With the coronavirus pandemic playing havoc with the dynamics of the oil market, consultancy firm Drewry has warned that tanker rates ‘will hit the roof’ if oil producers outside the OPEC+ group do not curb their output.
In a statement issued yesterday (15 April), Drewry said that the ‘historic’ OPEC+ agreement to cut by 9.7 million barrels a day (b/d) in May-June will be ‘insufficient to balance the oil market’, considering a sharp decline of 23 million b/d in demand in the second quarter of this year because of the COVID-19 outbreak.
The OPEC+ production cut will taper to 7.7 million b/d the second half of this year before declining to 5.8 million b/d from January 2021 until March 2022.
Drewry commented: ‘As major oil producers outside OPEC+ have refrained from any official commitment to cut production, the extent of oversupply in the market will hinge on the organic decline in unconventional oil production in the US and Canada.
‘According to IEA, oil demand will decline 29 million b/d (Y-o-Y) in April, which will lead to inventory build-up of over 28.7 million b/d before the production cut begins on 1 May. This oversupply will boost onshore stocking activity, commercial as well as SPR build-up, supporting tonnage demand in the crude tanker market.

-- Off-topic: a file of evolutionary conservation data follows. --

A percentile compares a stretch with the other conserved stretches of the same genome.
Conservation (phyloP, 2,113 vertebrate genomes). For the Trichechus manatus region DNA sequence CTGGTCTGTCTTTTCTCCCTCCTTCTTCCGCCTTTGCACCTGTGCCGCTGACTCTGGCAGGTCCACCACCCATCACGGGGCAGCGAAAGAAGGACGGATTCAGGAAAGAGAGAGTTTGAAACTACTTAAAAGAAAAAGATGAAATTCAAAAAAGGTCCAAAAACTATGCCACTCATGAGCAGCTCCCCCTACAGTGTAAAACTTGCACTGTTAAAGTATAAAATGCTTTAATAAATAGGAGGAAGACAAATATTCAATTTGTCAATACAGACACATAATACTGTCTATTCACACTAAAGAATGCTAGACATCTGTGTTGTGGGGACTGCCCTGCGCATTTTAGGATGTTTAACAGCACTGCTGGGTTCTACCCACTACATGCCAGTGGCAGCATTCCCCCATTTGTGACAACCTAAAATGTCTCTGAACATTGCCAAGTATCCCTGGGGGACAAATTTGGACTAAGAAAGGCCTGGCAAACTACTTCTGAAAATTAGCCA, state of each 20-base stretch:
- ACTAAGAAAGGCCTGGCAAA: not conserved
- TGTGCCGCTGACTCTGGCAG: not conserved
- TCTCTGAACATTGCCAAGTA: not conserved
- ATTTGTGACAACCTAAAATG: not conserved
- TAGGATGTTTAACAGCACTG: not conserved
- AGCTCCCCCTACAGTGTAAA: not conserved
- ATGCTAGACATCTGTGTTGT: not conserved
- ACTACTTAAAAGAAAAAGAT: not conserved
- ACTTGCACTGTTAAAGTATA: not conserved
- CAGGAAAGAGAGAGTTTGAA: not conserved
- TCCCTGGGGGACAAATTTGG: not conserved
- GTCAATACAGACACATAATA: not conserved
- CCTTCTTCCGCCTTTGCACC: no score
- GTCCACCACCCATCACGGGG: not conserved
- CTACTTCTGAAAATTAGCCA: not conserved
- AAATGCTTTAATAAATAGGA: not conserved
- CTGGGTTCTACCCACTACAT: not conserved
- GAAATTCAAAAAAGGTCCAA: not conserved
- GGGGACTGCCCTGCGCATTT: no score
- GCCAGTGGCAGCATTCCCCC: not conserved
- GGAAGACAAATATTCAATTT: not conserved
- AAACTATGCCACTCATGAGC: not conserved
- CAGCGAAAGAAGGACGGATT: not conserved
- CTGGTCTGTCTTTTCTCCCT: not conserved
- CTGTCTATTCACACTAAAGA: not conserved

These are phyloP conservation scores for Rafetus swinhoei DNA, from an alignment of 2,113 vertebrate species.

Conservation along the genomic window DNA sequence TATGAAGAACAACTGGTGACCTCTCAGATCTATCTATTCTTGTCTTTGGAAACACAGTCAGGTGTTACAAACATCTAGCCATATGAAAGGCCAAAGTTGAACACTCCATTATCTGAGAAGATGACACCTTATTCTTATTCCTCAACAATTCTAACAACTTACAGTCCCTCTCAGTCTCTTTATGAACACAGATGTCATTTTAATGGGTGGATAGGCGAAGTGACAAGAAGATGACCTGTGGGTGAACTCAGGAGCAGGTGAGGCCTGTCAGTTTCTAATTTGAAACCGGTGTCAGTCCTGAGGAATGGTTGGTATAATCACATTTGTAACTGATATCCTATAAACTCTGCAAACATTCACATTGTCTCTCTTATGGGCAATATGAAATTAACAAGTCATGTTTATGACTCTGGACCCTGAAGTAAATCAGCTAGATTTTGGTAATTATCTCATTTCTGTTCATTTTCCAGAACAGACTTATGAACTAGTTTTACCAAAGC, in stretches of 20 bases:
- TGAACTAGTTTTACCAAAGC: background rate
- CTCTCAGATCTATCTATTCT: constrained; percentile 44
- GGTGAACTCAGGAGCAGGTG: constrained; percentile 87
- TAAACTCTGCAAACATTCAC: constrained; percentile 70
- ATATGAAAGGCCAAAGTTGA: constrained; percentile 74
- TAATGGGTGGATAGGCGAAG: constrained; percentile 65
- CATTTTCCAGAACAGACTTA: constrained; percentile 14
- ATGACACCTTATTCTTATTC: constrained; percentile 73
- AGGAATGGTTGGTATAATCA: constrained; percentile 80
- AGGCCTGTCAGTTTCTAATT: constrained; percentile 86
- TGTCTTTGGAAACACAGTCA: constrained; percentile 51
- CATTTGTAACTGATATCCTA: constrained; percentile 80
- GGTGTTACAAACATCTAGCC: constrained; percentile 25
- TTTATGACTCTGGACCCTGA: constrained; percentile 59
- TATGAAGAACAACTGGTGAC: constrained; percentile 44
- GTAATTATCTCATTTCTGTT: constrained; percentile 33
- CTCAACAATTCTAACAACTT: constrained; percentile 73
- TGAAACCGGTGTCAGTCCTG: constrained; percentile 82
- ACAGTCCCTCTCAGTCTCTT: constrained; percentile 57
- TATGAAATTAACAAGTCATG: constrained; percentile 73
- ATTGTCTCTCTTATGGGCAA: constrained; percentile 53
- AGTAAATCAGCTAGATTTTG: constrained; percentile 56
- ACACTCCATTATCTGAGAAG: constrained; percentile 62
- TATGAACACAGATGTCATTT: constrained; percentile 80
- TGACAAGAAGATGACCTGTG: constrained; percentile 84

‘But if oil production outside OPEC+ fails to observe a significant decline in production, the market will be in surplus by more than 20 million b/d in May and 9 million b/d in June, despite the production cut by OPEC+.
‘In such a scenario estimated spare onshore storage capacity of about 1-1.3 billion barrels at the beginning of the second quarter of 2020 will be exhausted by the end of May. This, in turn, will inflate the demand for floating storage towards the end of the quarter and surplus oil will absorb about 4-5 VLCCs per day in June. Additionally, as oversupply will cap any surge in oil prices in 2Q20, most of the 55 VLCCs and 24 Suezmaxes currently locked in floating storage are unlikely to return to active trade before any possible recovery in oil demand and prices in the third quarter of 2020. In such circumstances freight rates in the crude tanker market will hit the roof, as a rise in floating storage will squeeze tonnage supply even further.’
However, Drewry speculated that if countries outside the OPEC+ group did cut output by about 3.5 million b/d, the available spare onshore storage capacity would ‘probably manage to absorb excess supply from the market’.